Thousands of hackers around the world have taken to their keyboards in an effort to use technology to solve problems created by the coronavirus pandemic.
Last week more than 2700 people, including judges, mentors, observers, volunteers and participants, took part in a two-day #flattenthecurvehack organised by the Australian Computer Society (ACS).
“It was a global challenge,” said Steve Nouri, hackathon leader and ACS head of data science.
Of the 2300 participants, 80 per cent were from Australia, 5 per cent from India, 3 per cent from the United States, two per cent from China, and the rest from 10 more countries.
A hackathon is “an online competition that normally runs for a limited time, usually 48 to 72 hours”, Mr Nouri explained.
The #flattenthecurvehack was a “social good” challenge focused on solving issues associated with the coronavirus pandemic.
“It’s something that everyone right now relates to, not just in Australia, but globally,” Mr Nouri said.
It’s the most important challenge everybody’s facing … right now everybody cares.’’
The hackers were tasked with solving five major challenges involving:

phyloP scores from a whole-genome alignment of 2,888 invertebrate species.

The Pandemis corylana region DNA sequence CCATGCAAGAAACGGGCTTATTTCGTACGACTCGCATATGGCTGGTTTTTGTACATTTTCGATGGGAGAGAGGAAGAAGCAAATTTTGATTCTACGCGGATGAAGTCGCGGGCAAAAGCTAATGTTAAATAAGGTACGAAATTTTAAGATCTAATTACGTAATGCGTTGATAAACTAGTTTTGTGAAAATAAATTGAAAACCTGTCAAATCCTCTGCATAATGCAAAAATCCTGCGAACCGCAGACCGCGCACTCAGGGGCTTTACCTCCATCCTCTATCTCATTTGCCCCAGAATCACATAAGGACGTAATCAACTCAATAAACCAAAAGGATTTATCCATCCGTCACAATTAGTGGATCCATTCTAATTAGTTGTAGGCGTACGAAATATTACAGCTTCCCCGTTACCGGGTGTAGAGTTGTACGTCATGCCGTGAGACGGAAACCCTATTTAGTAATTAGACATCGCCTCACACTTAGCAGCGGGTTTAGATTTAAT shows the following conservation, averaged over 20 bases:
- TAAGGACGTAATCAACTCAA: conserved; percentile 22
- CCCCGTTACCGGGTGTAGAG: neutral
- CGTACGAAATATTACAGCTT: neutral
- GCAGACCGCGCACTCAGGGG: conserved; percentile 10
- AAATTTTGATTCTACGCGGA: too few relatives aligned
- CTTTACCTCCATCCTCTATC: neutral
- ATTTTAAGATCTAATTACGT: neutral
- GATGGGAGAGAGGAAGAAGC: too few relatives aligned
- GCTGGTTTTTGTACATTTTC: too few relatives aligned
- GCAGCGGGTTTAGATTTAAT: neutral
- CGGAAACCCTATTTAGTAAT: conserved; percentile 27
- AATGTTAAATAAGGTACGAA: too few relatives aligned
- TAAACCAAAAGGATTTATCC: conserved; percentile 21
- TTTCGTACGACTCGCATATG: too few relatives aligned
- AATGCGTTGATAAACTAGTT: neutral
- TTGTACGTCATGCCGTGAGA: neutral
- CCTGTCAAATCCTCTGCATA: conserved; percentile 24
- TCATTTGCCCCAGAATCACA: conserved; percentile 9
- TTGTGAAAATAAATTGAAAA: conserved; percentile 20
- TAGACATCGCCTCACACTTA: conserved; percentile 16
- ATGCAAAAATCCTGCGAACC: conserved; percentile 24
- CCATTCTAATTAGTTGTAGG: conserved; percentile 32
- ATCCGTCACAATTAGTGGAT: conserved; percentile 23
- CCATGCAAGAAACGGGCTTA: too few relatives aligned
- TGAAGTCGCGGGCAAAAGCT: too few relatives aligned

- Mental health and wellbeing
- The future of work
- Locating vulnerable people and protecting them from COVID-19 infection, and;
- Helping the health system operate more effectively and get the resources it needs.
Modern technology allows our most creative minds to remain focused on solving society’s greatest problems even during lockdown,’’ ACS chief executive Andrew Johnson said.
“We’re looking to emerge stronger from the current difficult situation caused by the coronavirus, driven by the best that Australian innovation has to offer.”
The #flattenthecurvehack was participant Mengyao Wang’s first hackathon.
“I always thought that it was something more for computer science wizzes or programmers,” she said.
“But this challenge was different.”
Ms Wang said the plight of those affected by the pandemic had motivated her to take part.
My nana is confined in a nursing home right now because of this, and so many others have it worse,’’ she said.
“So, I stood up. It was super easy and friendly being onboarded and I’ve already met some amazing tech and domain mentors who can bolster my design and humanitarian interests.”
The hackers judged to have found the best solutions will share in a $50,000 prize pool, with three winners to be announced in each of the five categories on Tuesday.
When it comes to implementing the winning ideas, Mr Nouri said there has already been support from business partners and interest from federal ministers.
“We are hoping to be a connecter and inspire others to learn from the ideas and maybe enhance them or add to them,” he said.
“[The hackathon] saw people around the world coming together, making change, and delivering ideas … and the quality is amazing.”